Global Petromarine v. Hewitt U.S.A.

Filing 249

ORDER denying 248 HBD's Motion for Reconsideration of Order Provisionally Denying Motion for Leave to Depose Expert Witness. Signed on 09/29/10 by Chief District Judge Fernando J. Gaitan, Jr. (Enss, Rhonda)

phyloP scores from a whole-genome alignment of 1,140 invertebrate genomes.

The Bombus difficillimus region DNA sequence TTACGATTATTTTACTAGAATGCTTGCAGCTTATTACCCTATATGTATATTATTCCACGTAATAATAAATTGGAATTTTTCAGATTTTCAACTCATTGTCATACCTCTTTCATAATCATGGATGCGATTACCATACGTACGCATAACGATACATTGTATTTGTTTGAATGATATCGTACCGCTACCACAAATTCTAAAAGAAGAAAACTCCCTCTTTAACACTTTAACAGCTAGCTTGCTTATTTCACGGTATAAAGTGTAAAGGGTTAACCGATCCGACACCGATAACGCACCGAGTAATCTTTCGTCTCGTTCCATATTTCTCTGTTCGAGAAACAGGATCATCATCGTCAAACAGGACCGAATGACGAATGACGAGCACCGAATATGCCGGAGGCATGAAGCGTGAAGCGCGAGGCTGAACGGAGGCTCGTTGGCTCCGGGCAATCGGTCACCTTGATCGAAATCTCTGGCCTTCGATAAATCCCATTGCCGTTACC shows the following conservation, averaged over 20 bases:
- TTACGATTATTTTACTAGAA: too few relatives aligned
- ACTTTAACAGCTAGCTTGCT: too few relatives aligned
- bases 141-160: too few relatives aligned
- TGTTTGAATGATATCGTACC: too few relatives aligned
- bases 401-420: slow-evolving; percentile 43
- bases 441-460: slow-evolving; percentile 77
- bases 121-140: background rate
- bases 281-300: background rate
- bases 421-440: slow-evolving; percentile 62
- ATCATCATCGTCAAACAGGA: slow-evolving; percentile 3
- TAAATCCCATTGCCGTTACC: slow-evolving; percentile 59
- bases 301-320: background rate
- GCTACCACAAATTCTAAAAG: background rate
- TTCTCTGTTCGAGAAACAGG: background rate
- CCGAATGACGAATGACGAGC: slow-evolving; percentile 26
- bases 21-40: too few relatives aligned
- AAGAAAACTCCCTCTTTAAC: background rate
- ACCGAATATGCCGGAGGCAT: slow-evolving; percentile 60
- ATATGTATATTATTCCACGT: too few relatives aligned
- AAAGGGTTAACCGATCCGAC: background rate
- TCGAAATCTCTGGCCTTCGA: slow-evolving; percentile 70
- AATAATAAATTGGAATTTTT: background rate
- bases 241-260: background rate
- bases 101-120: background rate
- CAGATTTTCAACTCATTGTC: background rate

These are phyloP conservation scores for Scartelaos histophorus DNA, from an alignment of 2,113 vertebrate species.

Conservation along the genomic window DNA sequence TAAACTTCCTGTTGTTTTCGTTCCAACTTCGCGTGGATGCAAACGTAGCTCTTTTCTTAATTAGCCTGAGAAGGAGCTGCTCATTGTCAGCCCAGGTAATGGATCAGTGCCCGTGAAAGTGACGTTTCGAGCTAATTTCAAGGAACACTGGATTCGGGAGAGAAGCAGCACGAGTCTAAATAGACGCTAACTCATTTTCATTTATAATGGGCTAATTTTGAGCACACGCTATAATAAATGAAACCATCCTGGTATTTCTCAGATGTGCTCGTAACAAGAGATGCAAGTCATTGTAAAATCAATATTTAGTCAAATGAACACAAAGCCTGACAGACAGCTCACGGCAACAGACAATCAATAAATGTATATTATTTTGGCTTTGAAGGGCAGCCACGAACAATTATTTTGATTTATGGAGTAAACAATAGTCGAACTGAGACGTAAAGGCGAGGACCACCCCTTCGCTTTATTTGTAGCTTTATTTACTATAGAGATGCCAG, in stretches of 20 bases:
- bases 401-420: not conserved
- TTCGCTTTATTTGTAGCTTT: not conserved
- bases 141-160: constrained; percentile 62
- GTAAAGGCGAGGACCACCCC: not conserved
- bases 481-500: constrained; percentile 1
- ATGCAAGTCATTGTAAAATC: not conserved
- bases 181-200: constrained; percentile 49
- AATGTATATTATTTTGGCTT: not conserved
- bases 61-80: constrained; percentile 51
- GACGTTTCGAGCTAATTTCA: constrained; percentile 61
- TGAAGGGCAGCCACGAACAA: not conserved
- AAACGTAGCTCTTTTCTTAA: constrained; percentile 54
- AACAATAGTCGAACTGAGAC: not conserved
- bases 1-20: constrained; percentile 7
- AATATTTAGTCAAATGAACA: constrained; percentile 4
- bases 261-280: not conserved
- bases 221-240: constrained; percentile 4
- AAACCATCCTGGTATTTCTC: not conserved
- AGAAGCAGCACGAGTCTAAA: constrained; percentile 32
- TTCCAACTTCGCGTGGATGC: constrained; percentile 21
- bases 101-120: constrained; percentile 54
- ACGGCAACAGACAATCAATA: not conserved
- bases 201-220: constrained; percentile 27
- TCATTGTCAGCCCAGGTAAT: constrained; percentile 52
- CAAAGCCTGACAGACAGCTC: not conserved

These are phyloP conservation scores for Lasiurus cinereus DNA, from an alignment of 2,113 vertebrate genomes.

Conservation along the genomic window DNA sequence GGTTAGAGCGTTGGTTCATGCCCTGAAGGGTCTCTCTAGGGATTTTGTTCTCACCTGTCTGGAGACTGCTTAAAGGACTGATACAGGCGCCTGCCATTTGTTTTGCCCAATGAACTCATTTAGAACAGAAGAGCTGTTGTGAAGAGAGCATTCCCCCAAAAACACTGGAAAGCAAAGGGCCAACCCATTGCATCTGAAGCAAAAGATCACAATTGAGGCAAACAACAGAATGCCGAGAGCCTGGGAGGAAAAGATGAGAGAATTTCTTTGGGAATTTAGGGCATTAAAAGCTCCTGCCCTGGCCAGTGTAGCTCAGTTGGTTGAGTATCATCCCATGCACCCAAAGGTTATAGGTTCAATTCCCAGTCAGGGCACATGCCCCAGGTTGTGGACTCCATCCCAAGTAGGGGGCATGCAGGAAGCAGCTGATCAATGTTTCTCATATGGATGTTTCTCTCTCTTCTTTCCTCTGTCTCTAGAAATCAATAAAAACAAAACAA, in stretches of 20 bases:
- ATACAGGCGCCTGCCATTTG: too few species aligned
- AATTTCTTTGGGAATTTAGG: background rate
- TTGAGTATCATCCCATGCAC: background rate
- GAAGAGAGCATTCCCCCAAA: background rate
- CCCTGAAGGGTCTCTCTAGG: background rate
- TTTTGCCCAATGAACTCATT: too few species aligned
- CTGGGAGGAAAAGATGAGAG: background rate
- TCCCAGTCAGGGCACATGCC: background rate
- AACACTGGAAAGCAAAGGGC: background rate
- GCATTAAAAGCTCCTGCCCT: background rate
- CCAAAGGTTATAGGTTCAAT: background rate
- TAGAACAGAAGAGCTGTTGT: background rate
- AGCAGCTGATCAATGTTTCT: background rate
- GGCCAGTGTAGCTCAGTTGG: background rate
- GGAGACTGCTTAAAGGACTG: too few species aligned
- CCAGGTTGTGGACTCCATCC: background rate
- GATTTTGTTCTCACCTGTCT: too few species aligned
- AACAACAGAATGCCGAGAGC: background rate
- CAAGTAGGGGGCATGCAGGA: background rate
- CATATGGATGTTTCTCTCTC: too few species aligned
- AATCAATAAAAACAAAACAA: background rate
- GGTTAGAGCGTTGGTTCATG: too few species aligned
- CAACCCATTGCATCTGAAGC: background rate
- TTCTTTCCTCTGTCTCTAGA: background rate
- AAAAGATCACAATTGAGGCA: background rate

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IN THE UNITED STATES DISTRICT COURT WESTERN DISTRICT OF MISSOURI WESTERN DIVISION ) ) ) vs. ) ) G.T. SALES & MANUFACTURING, INC., ) d/b/a HEWITT, U.S.A. ) Defendant/Third-Party Plaintiff, ) vs. ) ) HBD INDUSTRIES, INC. ) Third-Party Defendant. ) ORDER GLOBAL PETROMARINE, Plaintiff, No. 06-0189-CV-W-FJG Third-Party Plaintiff G.T. Sales & Manufacturing, Inc. d/b/a Hewitt designated one of its attorneys, Leland Shurin, as an expert witness to testify as to the reasonableness of Hewitt's settlement with plaintiff Global Petromarine. Third-Party Defendant HBD Industries, Inc. subsequently moved to depose Shurin, arguing his affidavit provided insufficient information from which to evaluate the foundation and validity of his opinion (Doc. No. 230). On September 10, 2010, the Court provisionally denied HBD's Motion to Take Deposition of Leland Shurin. Instead, the Court directed HBD to file written interrogatories regarding Shurin's opinion with the Court, and directed Hewitt to file its answers and objections with the Court for review (Doc. No. 242). It is well established that under Fed. R. Civ. P. 26(a)(2)(B) an expert affidavit must thoroughly treat the basis and reasons for the expert's conclusions in order to eliminate unfair surprise to the opposing party. See Sylla-Sawdon v. Uniroyal Goodrich Tire Co., 47 F.3d 277, 284 (8th Cir. 1995). Particularly at issue here, is whether the answers Hewitt provided in response to HBD's interrogatories provide sufficient additional "data or other information" that Shurin considered in forming his opinion that the settlement of Global Petromarine's claims against Hewitt in the amount of $115,000 was reasonable. Fed. R. Civ. P. 26(a)(2)(B)(ii). Based on the Court's review of Hewitt's answers, the Court finds Shurin has provided sufficient information, data and an explanation of his rationale, from which HBD can evaluate and challenge the validity of Shurin's reasoning and conclusions. In particular, the answer to interrogatory number one (Doc. No. 244, pp. 2-11) provides a comprehensive explanation of Shurin's pragmatic considerations in reaching his conclusion. In the answer, Hewitt identifies Global's claims upon which the settlement was based, provides the evidentiary support for those claims, including expert opinions, specifies the applicable provisions of the OCIMF 1 guide upon which Global based its claims that the hoses were non-compliant, assesses the strength of Hewitt's overall case to rebut Global's claims, and explains other miscellaneous risks and considerations. Furthermore, the answer provides a calculation of percentages and dollar amounts (in low, mid and high ranges) that correlate with Global's chance of recovery and Hewitt's expected liability exposure, as well as the projected time and cost of trial preparation by Mr. Shurin, his co-counsel Mr. Stitt, and his paralegal, all of which factored in to Shurin's conclusion that a payment to Global in the amount of $115,000 was a reasonable settlement amount. The Court notes, however, that Hewitt objected to several interrogatories on the grounds that they were outside the scope of discovery, asserting that, "this interrogatory seeks information concerning advice given by Mr. Shurin to Hewitt, in connection with a 1 "OCIMF" is the Oil Companies International Marine Forum Guide to Purchasing Manufacturing and Testing of Loading and Discharge Hoses for Offshore Moorings (4th Ed. 1991). Both parties either possess or have access to the OCIMF guidelines. 2 possible settlement with Global, as to the likelihood that Global would recover from Hewitt on the entire array of Global's claims against Hewitt, whereas the opinion of Mr. Shurin as to which HBD is being allowed to pose interrogatories is addressed solely to the likelihood that Global would obtain a recovery against Hewitt on those claims described in the answer to Interrogatory No. 1 above." See e.g. Objection to Interrogatory Number 6(c) (Doc. No. 244 at 16). The claims described in the answer to interrogatory number one are those claims upon which Hewitt believes it has a right to indemnification from HBD. Yet, Shurin declined to explain what portion of the settlement with Global is attributable to claims against Hewitt that do not implicate potential liability on the part of HBD. 2 As with any expert witness, HBD may further probe and challenge the claims and reasoning upon which the settlement was based on cross-examination. Taken as a whole, the Court concludes Shurin's affidavit (Doc. No. 227-3), supplemented with Hewitt's answers to HBD's interrogatories (Doc. No. 244) adequately meet the requirements of expert testimony under Fed. R. Civ. P. 26(b)(2). Immediately prior to issuing this Order, HBD filed a Motion for Reconsideration of the Court's Order Provisionally Denying Leave to Depose Expert Witness Shurin (Doc. No. 248). In its Motion, HBD challenges Hewitt's responses to the interrogatories as incomplete and reiterates its request to depose Shurin. Having reviewed HBD's arguments as set forth in HBD's Motion, the Court does not find any issues that are not adequately addressed in the instant Order. Accordingly, the Court affirms its decision to deny HBD leave to 2 Global's Second Amended Complaint against Hewitt (Doc. No. 27) included the following claims: (I) Breach of Contract, (II) Breach of Express Warranty, (III) Breach of Implied Warranty of Merchantability, (IV) Breach of Implied Warranty of Fitness for a Particular Purpose, (V) Negligent Misrepresentation, and (VI) Rescission and Restitution. 3 depose Shurin and DENIES HBD's Motion for Reconsideration of Order Provisionally Denying Motion for Leave to Depose Expert Witness (Doc. No. 248). IT IS SO ORDERED. Date: September 29, 2010 Kansas City, Missouri S/ FERNANDO J. GAITAN, JR. Fernando J. Gaitan, Jr. Chief United States District Judge 4